Unfortunately, this also means that your horse will likely not be getting enough of the vitamins and minerals typically covered by alfalfa. You’ll need to supply these through a feed or diet balancer - but more on that later.

Look for a mature hay, such as bermuda grass, that has fewer calories per pound. Maturity stage at time of harvest, growing conditions, and plant species all play a role in the nutritional content of your hay. The only way to truly know the calorie and sugar content of any hay is to have it tested.

Manage pasture grass

Since it’s hard to measure exactly how much grass your horse is eating during their pasture-time, it’s often recommended to put horses on a drylot with their hay net.

If you don’t have access to either, you can also try a grazing muzzle or stall them for part of the day.


Conventional feeding practices will usually incorporate a fortified feed, to cover gaps in essential nutrients or supply extra energy.

Let’s be honest…feed is also delicious and makes our horses happy, which makes us happy. While you may be eager to provide these options for your equine partner, the excess calories (to an already overweight horse) put them at risk. Extra caution should be taken with horses who already struggle with obesity and are more prone to metabolic disorders.

Don’t fret, there's an alternative solution to completing your horse’s feed program - diet balancers!

When feeding to “trim up”, a diet balancer may be the perfect solution, providing necessary nutrients without sacrificing your lower calorie goals.

Essentials, always

No matter what, your horse still requires vital vitamins, minerals, and amino acids. For horses on restricted diets, nutrient deficiencies are always a risk. While your horse may lose weight, the health of their immune system, digestive system, joints, hooves, skin, coat, and more can decline without fundamental nutrients.

“Weigh” your options

Quality diet balancers use concentrated formulas and low daily feeding rates, to deliver all the necessary nutrients a horse needs - with fewer calories.

Some diet balancers, like Stride’s 101 Diet Balancer, contain prebiotics and probiotics that act as digestive boosters and allow for better nutrient utilization.

A diet balancer is a great option for most horses. Paired with a suitable exercise routine and quality forage, your “plump pony” can slim-down in no time.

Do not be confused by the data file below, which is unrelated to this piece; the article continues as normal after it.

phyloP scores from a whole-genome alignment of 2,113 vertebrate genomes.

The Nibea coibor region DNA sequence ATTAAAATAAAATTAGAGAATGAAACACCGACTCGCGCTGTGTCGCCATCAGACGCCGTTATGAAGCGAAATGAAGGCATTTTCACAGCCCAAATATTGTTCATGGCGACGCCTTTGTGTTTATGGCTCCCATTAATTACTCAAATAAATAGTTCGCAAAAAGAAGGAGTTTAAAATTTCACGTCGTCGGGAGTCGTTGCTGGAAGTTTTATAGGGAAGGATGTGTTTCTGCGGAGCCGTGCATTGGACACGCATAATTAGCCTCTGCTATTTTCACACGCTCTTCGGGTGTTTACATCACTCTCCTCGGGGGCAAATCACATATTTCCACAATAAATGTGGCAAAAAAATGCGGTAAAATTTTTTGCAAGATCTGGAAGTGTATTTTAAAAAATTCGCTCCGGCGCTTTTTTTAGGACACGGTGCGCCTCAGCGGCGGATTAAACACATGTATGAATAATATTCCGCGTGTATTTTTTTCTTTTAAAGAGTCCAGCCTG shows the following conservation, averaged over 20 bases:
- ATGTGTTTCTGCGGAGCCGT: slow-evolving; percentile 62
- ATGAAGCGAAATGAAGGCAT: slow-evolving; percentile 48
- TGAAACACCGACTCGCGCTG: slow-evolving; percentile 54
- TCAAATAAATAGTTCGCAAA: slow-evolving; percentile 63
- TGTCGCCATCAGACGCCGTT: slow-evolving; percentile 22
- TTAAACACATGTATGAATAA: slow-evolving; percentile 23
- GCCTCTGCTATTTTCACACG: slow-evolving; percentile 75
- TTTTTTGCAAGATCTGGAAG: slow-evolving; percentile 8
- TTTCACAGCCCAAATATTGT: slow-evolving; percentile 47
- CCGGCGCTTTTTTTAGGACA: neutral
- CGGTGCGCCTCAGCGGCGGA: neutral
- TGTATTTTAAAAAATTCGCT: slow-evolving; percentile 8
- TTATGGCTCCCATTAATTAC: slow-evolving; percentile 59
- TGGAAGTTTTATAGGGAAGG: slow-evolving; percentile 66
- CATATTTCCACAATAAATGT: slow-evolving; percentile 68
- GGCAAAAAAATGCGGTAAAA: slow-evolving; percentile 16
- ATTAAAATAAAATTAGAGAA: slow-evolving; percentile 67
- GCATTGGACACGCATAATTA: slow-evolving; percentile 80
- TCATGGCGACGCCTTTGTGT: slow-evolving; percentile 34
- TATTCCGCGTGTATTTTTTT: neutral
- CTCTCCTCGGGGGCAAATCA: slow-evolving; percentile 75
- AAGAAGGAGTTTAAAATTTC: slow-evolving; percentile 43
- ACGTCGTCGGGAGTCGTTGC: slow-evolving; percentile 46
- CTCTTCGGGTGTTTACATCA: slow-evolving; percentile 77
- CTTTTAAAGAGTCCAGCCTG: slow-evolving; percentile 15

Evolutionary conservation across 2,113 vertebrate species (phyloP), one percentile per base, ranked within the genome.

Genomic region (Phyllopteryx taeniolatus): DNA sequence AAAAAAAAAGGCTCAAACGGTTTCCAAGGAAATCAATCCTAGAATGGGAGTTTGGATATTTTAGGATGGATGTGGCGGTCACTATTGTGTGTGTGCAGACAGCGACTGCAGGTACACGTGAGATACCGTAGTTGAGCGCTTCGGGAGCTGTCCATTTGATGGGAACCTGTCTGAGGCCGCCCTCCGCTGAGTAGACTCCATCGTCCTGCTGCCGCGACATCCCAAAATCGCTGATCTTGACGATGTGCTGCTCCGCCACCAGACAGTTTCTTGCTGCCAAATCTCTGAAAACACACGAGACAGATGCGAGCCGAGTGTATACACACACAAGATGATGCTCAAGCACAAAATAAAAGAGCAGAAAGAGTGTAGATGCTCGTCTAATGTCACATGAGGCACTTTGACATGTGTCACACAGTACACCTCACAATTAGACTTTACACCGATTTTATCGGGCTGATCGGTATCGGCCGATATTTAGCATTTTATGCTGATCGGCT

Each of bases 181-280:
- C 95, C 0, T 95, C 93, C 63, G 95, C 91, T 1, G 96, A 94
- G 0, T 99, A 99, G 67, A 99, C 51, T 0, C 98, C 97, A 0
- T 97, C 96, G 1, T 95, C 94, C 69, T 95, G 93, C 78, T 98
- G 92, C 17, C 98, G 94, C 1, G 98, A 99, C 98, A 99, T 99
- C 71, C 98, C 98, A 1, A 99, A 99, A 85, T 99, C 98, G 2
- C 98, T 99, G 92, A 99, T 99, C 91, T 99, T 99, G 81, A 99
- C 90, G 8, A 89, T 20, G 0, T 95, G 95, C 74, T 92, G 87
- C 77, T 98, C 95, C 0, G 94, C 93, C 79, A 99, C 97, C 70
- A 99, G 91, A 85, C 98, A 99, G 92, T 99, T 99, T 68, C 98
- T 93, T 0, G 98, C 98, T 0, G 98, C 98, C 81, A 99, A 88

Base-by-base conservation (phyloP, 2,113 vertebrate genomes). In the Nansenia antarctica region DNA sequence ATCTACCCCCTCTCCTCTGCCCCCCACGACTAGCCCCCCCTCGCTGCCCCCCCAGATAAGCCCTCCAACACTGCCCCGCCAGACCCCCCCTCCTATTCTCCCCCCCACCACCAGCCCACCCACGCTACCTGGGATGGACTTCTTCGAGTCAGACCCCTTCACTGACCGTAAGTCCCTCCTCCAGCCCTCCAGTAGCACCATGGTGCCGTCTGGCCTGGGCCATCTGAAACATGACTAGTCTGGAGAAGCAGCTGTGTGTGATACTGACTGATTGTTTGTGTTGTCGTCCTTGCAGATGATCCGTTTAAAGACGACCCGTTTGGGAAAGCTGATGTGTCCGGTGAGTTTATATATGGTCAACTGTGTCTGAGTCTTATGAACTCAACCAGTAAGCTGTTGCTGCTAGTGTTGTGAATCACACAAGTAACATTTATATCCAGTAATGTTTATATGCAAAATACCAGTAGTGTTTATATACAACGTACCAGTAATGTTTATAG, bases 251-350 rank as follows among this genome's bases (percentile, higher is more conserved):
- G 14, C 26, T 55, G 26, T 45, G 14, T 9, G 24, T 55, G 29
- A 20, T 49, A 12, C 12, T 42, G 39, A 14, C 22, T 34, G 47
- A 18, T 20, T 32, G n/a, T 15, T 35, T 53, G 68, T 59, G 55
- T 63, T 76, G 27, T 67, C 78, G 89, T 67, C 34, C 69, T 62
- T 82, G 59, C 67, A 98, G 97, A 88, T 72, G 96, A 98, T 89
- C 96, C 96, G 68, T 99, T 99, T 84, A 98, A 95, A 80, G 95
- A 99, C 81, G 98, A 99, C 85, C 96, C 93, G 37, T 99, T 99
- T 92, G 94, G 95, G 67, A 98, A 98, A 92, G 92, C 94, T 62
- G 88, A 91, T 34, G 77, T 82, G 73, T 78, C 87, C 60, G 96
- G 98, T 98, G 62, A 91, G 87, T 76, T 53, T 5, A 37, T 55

1. Monitor your horse's body condition and weight.
  2. Focus on forage first, by feeding an appropriate type and amount based on your horse’s needs. Use hay nets to extend eating time when cutting back.
  3. Limit access to pasture grass, by moving your horse to a drylot. Alternatively, temporarily limit turnout or try a grazing muzzle.
  4. Cover essential vitamins and minerals with a low-calorie solution like 101 Diet Balancer.
  5. Work with a veterinarian or equine nutrition consultant to assess your horse's specific needs and develop a tailored feeding plan.

With the right approach, you can help your horse achieve and maintain a healthy weight.

Research references:

1 - Carter, R., Geor, R., Staniar W., Cubitt, T., Harris, P. Apparent adiposity assessed by standardized scoring systems and morphometric measurements in horses and ponies,The Veterinary Journal, Volume 179, Issue 2, 2009, Pages 204-210, ISSN 1090-0233,

2 - Hart, R., Farmer, J., Bailey, A., Duberstein, K. 103 Chew frequency and duration in horses consuming bermudagrass hay in slow feeders as compared to loose hay, Journal of Equine Veterinary Science, Volume 124, 2023, 104405, ISSN 0737-0806,

3 - Pratt-Phillips, S.E., Owens, K.M., Dowler L.M., Cloninger, M.T. Assessment of resting insulin and leptin concentrations and their association with managerial and innate factors in horses. Journal of Equine Veterinary Science 2010;30:127–133.

4 - Shepherd, M., Harris, P., Martinson, K.L. Nutritional Considerations When Dealing with an Obese Adult Equine. Vet Clin North Am Equine Pract. 2021 Apr;37(1):111-137. doi: 10.1016/j.cveq.2020.12.004. PMID: 33820604.

5 - Siwinska, N.; Janus, I.; Zak-Bochenek, A.; et al. Influence of Obesity on Histological Tissues of the Cardiovascular System in Horses, Animals 2022, 12, 732;

6 - Thatcher, C.D., R.S. Pleasant, Geor R.J., and F. Elvinger. Prevalence of Overconditioning in Mature Horses in Southwest Virginia during the Summer. Journal of Veterinary Internal Medicine 2012; 26:1413–1418